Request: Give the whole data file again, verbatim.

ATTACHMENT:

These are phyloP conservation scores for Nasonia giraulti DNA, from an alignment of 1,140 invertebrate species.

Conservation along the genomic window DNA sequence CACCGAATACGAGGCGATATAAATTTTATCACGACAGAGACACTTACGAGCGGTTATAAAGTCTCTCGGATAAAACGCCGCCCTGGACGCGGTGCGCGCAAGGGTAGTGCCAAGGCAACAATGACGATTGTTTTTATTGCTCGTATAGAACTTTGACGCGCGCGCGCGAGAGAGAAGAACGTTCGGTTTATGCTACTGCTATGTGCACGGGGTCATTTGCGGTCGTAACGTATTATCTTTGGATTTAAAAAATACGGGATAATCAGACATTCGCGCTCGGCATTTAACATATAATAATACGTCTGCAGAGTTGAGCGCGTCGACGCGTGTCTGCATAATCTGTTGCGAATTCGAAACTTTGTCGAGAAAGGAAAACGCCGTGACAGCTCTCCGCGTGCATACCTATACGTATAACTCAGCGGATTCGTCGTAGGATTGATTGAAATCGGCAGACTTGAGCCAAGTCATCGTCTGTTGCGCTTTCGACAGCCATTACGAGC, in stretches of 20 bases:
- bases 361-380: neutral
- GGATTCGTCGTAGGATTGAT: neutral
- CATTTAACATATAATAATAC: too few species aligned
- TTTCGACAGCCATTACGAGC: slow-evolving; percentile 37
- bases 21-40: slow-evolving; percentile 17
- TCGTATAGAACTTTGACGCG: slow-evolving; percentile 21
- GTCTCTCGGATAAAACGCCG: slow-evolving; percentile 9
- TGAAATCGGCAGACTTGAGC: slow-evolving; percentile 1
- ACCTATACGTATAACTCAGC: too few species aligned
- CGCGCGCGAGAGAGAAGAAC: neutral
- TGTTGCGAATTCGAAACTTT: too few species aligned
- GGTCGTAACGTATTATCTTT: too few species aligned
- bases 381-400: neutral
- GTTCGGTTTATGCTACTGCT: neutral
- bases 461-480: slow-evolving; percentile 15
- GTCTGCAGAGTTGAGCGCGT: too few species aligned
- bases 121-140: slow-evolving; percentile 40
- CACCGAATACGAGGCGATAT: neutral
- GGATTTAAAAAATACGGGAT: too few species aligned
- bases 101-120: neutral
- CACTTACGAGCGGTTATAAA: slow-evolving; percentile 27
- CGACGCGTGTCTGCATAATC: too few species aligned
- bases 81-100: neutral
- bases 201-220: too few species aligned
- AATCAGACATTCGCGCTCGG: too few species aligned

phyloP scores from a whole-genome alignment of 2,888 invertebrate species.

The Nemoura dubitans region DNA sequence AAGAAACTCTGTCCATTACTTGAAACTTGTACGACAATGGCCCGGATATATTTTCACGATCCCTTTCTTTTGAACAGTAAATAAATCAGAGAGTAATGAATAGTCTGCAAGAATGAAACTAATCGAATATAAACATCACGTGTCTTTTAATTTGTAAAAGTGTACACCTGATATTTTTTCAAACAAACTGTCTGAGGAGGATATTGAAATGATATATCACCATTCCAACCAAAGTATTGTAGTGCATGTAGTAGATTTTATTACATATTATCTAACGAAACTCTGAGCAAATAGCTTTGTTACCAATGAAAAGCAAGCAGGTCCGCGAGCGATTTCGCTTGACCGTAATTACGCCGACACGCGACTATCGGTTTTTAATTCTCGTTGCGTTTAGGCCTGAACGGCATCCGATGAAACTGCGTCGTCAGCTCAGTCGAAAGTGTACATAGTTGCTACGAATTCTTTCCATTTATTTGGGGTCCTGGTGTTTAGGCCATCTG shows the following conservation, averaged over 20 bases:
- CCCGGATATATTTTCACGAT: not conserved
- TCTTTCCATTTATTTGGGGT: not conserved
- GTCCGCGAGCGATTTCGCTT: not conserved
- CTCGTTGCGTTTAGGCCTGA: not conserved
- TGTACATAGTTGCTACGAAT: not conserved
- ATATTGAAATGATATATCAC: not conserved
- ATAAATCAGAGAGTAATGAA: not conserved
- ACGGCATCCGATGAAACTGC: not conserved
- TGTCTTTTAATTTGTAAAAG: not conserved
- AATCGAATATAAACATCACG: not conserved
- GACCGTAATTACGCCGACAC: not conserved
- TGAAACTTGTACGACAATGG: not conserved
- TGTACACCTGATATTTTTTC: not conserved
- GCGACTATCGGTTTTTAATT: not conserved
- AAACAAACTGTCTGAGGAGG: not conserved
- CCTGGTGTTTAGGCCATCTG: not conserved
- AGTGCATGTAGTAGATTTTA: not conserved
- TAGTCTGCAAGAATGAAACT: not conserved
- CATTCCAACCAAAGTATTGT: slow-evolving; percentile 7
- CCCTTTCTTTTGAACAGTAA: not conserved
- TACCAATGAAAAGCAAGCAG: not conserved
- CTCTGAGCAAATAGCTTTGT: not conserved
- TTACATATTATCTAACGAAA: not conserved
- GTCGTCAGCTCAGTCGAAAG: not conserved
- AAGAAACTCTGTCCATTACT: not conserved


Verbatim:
These are phyloP conservation scores for Nasonia giraulti DNA, from an alignment of 1,140 invertebrate species.

Conservation along the genomic window DNA sequence CACCGAATACGAGGCGATATAAATTTTATCACGACAGAGACACTTACGAGCGGTTATAAAGTCTCTCGGATAAAACGCCGCCCTGGACGCGGTGCGCGCAAGGGTAGTGCCAAGGCAACAATGACGATTGTTTTTATTGCTCGTATAGAACTTTGACGCGCGCGCGCGAGAGAGAAGAACGTTCGGTTTATGCTACTGCTATGTGCACGGGGTCATTTGCGGTCGTAACGTATTATCTTTGGATTTAAAAAATACGGGATAATCAGACATTCGCGCTCGGCATTTAACATATAATAATACGTCTGCAGAGTTGAGCGCGTCGACGCGTGTCTGCATAATCTGTTGCGAATTCGAAACTTTGTCGAGAAAGGAAAACGCCGTGACAGCTCTCCGCGTGCATACCTATACGTATAACTCAGCGGATTCGTCGTAGGATTGATTGAAATCGGCAGACTTGAGCCAAGTCATCGTCTGTTGCGCTTTCGACAGCCATTACGAGC, in stretches of 20 bases:
- bases 361-380: neutral
- GGATTCGTCGTAGGATTGAT: neutral
- CATTTAACATATAATAATAC: too few species aligned
- TTTCGACAGCCATTACGAGC: slow-evolving; percentile 37
- bases 21-40: slow-evolving; percentile 17
- TCGTATAGAACTTTGACGCG: slow-evolving; percentile 21
- GTCTCTCGGATAAAACGCCG: slow-evolving; percentile 9
- TGAAATCGGCAGACTTGAGC: slow-evolving; percentile 1
- ACCTATACGTATAACTCAGC: too few species aligned
- CGCGCGCGAGAGAGAAGAAC: neutral
- TGTTGCGAATTCGAAACTTT: too few species aligned
- GGTCGTAACGTATTATCTTT: too few species aligned
- bases 381-400: neutral
- GTTCGGTTTATGCTACTGCT: neutral
- bases 461-480: slow-evolving; percentile 15
- GTCTGCAGAGTTGAGCGCGT: too few species aligned
- bases 121-140: slow-evolving; percentile 40
- CACCGAATACGAGGCGATAT: neutral
- GGATTTAAAAAATACGGGAT: too few species aligned
- bases 101-120: neutral
- CACTTACGAGCGGTTATAAA: slow-evolving; percentile 27
- CGACGCGTGTCTGCATAATC: too few species aligned
- bases 81-100: neutral
- bases 201-220: too few species aligned
- AATCAGACATTCGCGCTCGG: too few species aligned

phyloP scores from a whole-genome alignment of 2,888 invertebrate species.

The Nemoura dubitans region DNA sequence AAGAAACTCTGTCCATTACTTGAAACTTGTACGACAATGGCCCGGATATATTTTCACGATCCCTTTCTTTTGAACAGTAAATAAATCAGAGAGTAATGAATAGTCTGCAAGAATGAAACTAATCGAATATAAACATCACGTGTCTTTTAATTTGTAAAAGTGTACACCTGATATTTTTTCAAACAAACTGTCTGAGGAGGATATTGAAATGATATATCACCATTCCAACCAAAGTATTGTAGTGCATGTAGTAGATTTTATTACATATTATCTAACGAAACTCTGAGCAAATAGCTTTGTTACCAATGAAAAGCAAGCAGGTCCGCGAGCGATTTCGCTTGACCGTAATTACGCCGACACGCGACTATCGGTTTTTAATTCTCGTTGCGTTTAGGCCTGAACGGCATCCGATGAAACTGCGTCGTCAGCTCAGTCGAAAGTGTACATAGTTGCTACGAATTCTTTCCATTTATTTGGGGTCCTGGTGTTTAGGCCATCTG shows the following conservation, averaged over 20 bases:
- CCCGGATATATTTTCACGAT: not conserved
- TCTTTCCATTTATTTGGGGT: not conserved
- GTCCGCGAGCGATTTCGCTT: not conserved
- CTCGTTGCGTTTAGGCCTGA: not conserved
- TGTACATAGTTGCTACGAAT: not conserved
- ATATTGAAATGATATATCAC: not conserved
- ATAAATCAGAGAGTAATGAA: not conserved
- ACGGCATCCGATGAAACTGC: not conserved
- TGTCTTTTAATTTGTAAAAG: not conserved
- AATCGAATATAAACATCACG: not conserved
- GACCGTAATTACGCCGACAC: not conserved
- TGAAACTTGTACGACAATGG: not conserved
- TGTACACCTGATATTTTTTC: not conserved
- GCGACTATCGGTTTTTAATT: not conserved
- AAACAAACTGTCTGAGGAGG: not conserved
- CCTGGTGTTTAGGCCATCTG: not conserved
- AGTGCATGTAGTAGATTTTA: not conserved
- TAGTCTGCAAGAATGAAACT: not conserved
- CATTCCAACCAAAGTATTGT: slow-evolving; percentile 7
- CCCTTTCTTTTGAACAGTAA: not conserved
- TACCAATGAAAAGCAAGCAG: not conserved
- CTCTGAGCAAATAGCTTTGT: not conserved
- TTACATATTATCTAACGAAA: not conserved
- GTCGTCAGCTCAGTCGAAAG: not conserved
- AAGAAACTCTGTCCATTACT: not conserved